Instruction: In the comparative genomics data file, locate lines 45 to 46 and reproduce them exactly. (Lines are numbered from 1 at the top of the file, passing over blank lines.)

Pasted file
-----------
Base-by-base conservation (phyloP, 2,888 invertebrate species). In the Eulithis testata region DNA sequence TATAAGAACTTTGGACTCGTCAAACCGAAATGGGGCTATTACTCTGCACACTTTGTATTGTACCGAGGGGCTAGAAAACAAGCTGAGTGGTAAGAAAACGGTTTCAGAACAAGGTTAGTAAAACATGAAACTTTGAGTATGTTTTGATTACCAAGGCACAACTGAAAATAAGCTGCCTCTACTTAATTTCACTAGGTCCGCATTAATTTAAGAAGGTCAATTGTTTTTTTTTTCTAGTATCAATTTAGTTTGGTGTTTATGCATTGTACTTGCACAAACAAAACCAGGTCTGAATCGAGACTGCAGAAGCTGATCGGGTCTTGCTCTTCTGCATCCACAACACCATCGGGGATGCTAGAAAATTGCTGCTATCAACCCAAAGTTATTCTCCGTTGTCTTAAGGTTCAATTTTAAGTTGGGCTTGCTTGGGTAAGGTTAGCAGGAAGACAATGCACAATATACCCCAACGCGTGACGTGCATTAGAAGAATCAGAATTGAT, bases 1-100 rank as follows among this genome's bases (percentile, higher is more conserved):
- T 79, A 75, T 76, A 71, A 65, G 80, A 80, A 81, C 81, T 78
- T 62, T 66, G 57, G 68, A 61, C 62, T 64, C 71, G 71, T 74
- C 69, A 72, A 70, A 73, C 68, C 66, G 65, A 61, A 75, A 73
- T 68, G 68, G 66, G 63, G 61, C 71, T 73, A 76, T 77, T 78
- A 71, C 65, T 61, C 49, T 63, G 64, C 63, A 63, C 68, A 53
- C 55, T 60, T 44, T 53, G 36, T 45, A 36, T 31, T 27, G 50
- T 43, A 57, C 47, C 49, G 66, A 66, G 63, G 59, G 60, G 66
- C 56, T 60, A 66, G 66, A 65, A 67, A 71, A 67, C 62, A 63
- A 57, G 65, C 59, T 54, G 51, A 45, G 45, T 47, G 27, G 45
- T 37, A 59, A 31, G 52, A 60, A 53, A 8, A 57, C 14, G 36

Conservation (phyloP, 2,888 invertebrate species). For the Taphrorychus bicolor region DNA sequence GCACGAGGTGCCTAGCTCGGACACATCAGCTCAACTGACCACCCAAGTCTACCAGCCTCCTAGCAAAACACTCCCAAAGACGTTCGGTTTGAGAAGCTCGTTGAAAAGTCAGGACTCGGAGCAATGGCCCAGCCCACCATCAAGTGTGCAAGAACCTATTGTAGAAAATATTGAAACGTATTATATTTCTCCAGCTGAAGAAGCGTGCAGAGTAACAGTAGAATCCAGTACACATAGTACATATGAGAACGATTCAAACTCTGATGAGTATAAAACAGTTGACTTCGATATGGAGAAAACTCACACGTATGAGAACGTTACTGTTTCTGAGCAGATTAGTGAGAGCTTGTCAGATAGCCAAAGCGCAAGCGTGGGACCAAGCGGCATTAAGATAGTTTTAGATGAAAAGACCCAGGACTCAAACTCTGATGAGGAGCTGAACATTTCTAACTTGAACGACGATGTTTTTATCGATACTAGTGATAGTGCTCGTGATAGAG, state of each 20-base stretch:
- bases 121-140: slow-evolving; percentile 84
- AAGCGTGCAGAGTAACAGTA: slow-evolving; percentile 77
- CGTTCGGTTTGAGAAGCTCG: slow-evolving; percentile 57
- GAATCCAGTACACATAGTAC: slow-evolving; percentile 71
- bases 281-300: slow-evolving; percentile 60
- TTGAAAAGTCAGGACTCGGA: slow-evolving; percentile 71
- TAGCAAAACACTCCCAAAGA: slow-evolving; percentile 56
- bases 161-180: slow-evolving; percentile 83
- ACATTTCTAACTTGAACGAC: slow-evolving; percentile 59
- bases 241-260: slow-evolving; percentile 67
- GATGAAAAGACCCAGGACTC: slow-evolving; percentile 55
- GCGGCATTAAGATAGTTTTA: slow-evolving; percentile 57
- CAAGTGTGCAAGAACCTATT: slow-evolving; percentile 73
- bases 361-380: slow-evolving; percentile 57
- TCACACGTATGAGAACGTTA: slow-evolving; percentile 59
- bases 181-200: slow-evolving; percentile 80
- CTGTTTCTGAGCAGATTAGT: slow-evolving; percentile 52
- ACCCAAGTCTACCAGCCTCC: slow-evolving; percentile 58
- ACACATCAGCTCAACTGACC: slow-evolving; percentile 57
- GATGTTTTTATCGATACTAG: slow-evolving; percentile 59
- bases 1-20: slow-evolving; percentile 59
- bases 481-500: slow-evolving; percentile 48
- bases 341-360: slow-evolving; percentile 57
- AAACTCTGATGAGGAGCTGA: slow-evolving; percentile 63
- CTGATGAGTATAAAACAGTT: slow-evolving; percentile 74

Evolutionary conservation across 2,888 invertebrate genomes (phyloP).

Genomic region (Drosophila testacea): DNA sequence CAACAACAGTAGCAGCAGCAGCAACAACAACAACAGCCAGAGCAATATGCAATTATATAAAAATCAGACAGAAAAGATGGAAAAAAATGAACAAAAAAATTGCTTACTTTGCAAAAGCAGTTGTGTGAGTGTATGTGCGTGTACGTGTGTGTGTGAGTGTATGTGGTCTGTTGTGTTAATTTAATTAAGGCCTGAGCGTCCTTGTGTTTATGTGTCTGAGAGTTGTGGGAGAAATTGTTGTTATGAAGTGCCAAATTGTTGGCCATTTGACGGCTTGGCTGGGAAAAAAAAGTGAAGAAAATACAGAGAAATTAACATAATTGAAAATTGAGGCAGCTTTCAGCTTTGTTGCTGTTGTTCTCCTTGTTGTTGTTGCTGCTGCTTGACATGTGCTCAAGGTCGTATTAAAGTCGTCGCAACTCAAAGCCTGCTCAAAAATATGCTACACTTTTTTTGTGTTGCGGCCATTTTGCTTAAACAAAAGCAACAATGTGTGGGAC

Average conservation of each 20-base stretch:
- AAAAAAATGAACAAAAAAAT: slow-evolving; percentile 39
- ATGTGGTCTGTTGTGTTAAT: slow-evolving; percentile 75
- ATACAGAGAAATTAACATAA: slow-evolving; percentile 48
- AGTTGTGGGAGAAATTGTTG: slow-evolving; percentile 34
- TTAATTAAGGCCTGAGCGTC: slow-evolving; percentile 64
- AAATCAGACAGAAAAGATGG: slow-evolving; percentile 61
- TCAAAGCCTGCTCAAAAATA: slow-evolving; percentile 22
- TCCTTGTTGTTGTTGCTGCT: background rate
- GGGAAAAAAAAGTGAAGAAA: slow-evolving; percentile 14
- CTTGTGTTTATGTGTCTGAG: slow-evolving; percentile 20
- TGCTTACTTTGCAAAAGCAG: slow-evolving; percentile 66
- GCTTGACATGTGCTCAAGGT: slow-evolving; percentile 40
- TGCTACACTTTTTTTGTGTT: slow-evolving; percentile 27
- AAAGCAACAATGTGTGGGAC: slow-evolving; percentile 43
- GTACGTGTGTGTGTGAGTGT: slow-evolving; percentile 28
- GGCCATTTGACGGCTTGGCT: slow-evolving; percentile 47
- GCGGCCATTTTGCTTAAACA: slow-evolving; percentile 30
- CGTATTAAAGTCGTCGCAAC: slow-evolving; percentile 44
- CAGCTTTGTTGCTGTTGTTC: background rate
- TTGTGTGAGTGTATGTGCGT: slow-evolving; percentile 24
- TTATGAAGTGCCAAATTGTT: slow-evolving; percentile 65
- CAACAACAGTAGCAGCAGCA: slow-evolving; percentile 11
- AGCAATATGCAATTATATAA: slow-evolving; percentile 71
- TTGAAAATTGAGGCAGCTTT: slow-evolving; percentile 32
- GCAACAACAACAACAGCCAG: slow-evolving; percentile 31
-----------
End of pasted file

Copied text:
- TTAATTAAGGCCTGAGCGTC: slow-evolving; percentile 64
- AAATCAGACAGAAAAGATGG: slow-evolving; percentile 61